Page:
# ...
    } calt_pass_1;

    lookup calt_pass_2 {
        sub @connects_at_baseline_just_on_the_right'
            @connects_at_baseline_just_on_the_left'
            by
            @connects_at_baseline_on_both_sides
            @connects_at_baseline_on_both_sides;
        # ...
    } calt_pass_2;

    feature calt {
    lookup calt_pass_1;
    lookup calt_pass_2;
    } calt;

    so if the input sequence is
    c     c     c     c
    it’ll get turned into
    c.0x1 c.1x0 c.0x1 c.1x0
    after calt_pass_1, and
    c.0x1 c.1x1 c.1x1 c.1x0
    after calt_pass_2 — or, in English, a string of four cs where the first one connects to the second one, the middle two connect to both the outer ones and each other, and the last one connects to the penultimate one, as on the OTFPOC page.

    However, AFDKO 2.5 doesn’t seem to support the sub a' b' by c d; syntax (which makes sense given its documentation). If makeotf supported this, it’d be extremely helpful — I haven’t yet found a way to do it, even if I’m generating the features file with a Python program. I’m guessing that this isn’t impossible, given that FontForge does it, but I’m not quite able to read and understand LookupType 6 well enough to figure out how. If FontForge can do it, it’s certainly possible, though, right?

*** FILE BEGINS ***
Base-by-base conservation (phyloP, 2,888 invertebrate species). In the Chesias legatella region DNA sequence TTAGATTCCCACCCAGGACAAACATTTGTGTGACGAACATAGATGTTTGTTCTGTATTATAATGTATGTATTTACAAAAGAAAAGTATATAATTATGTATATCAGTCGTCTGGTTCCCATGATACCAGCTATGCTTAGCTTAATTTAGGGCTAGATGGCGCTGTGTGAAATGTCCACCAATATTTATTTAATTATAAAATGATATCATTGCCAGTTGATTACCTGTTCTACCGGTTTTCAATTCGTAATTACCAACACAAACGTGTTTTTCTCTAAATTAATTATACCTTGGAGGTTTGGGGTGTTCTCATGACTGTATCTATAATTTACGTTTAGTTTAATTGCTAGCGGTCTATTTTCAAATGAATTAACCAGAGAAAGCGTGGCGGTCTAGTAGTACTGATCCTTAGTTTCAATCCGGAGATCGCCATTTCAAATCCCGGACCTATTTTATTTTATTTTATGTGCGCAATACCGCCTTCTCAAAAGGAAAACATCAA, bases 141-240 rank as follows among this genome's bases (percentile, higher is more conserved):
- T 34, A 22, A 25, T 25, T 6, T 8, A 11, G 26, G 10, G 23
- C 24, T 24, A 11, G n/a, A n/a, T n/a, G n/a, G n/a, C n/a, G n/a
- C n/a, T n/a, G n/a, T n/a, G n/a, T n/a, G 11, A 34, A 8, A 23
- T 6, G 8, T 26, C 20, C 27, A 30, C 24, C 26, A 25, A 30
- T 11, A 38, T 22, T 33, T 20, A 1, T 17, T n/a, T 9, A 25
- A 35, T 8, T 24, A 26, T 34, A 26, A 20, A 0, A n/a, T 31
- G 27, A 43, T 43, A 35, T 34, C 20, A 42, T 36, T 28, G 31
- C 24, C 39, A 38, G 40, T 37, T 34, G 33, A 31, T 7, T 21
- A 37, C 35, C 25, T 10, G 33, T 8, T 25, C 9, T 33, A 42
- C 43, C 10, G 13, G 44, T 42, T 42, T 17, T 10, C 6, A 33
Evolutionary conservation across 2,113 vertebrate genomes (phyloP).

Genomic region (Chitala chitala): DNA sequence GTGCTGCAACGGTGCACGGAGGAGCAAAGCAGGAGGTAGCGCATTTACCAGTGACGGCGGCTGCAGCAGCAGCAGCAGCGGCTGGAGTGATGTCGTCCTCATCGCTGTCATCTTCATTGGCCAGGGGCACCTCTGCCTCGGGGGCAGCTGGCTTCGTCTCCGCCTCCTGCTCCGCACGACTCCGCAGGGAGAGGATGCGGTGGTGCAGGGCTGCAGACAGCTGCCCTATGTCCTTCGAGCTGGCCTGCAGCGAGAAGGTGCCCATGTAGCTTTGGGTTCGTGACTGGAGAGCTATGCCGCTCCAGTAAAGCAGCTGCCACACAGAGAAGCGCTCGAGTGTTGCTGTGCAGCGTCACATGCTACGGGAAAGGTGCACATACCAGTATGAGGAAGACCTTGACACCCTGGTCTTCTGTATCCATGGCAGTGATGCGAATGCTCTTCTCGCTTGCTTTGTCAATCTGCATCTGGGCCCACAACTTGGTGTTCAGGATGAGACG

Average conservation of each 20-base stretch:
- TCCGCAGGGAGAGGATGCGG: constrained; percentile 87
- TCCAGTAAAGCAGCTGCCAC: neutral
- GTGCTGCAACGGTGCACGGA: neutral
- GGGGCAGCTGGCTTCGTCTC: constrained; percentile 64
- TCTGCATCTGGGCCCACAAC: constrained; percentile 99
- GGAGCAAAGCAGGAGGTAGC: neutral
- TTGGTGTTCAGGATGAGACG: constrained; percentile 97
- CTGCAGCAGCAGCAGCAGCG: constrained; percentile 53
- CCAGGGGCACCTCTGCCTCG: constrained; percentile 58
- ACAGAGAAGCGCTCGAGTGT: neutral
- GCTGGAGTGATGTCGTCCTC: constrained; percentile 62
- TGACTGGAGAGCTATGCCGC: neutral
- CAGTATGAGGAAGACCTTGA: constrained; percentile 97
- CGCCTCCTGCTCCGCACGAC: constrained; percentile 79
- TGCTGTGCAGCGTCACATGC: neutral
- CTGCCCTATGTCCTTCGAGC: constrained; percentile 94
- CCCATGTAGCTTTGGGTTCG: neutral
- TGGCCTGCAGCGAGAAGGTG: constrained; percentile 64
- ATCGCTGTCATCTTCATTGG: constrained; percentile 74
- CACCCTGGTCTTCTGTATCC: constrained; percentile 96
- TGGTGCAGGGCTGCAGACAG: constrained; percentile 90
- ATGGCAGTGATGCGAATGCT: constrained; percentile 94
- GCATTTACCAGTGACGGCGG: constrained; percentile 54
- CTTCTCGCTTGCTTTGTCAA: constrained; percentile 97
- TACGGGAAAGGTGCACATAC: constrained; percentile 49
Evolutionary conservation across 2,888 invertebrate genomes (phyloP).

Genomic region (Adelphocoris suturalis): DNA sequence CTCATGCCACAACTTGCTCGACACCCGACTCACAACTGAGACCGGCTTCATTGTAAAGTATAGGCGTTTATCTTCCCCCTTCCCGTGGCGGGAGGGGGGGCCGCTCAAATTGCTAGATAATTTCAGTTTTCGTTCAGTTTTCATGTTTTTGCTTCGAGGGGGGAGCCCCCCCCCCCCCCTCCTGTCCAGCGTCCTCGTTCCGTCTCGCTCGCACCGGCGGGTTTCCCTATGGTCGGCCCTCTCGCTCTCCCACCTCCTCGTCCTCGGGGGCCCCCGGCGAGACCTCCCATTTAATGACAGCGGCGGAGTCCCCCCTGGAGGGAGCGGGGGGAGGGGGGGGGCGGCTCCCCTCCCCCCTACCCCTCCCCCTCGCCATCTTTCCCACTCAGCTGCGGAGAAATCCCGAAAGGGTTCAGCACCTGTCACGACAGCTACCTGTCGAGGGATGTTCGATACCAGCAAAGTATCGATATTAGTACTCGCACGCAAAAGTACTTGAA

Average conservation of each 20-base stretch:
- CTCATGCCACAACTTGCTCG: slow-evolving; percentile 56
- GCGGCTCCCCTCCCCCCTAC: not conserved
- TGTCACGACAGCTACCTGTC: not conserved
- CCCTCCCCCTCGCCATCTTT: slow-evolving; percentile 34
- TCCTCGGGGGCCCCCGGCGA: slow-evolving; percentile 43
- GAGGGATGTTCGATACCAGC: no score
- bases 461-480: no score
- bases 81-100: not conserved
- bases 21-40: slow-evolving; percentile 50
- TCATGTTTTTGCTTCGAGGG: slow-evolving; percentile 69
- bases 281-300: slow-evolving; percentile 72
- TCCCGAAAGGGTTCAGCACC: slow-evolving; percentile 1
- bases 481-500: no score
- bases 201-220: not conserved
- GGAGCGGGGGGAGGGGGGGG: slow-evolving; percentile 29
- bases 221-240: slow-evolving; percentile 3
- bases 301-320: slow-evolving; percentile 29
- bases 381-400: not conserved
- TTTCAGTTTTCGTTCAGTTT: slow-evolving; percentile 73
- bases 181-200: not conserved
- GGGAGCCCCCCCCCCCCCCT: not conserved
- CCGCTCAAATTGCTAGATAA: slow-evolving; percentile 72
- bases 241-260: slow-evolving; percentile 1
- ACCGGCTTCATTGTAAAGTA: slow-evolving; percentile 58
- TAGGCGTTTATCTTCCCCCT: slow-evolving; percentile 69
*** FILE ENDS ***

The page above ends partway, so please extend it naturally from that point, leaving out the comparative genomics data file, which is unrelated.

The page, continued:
What might be the handiest for my purposes, is a way to go through a string of text, letter by letter, advancing the “current letter” index by only one letter each time, and performing substitutions not only on the current letter, but also on the backtrack and lookahead sequences as well. I’d use this to:

    change the glyph of the previous character so it connects to the current character (changing a “connects on the left” glyph to a “connects on both sides” glyph)
    change the glyph of the current character to something that can connect to the previous and/or next characters if possible
    change the glyph of the next character to something that can connect to the current glyph (or not)

    so for a version 1.0 of my font I’d have one character of lookahead, but for a version 2.0 of my font I’d probably go for two characters of lookahead so I can choose between a series of right-side-up glyphs or upside-down glyphs — whichever reduces the number of (virtual) pen-lifts.

    So given the use case I’ve outlined, does supporting multiple substitution seem useful to anyone else?

    1. Miguel Sousa says:

      OpenType allows you to do one-to-one substitutions (sub A by B;), many-to-one substitutions (sub A B by C;) and one-to-many substitutions (sub A by B C;). It doesn’t allow many-to-many substitutions because that’s ambiguos. If what you want is to do something like sub A B by C D; you need to break it into parts: you first replace A by C when A is followed by B, and then you replace B by D when B is preceded by C (which used to be A). The code will be something like this:

      sub A' B by C;
      sub C B' by D;

      This is the simplest example and things can get a lot more complicated. But the bottom line is, you should be able to accomplish what you want by using the available building blocks, i.e. 1-2-1, many-2-1, and 1-2-many substitutions.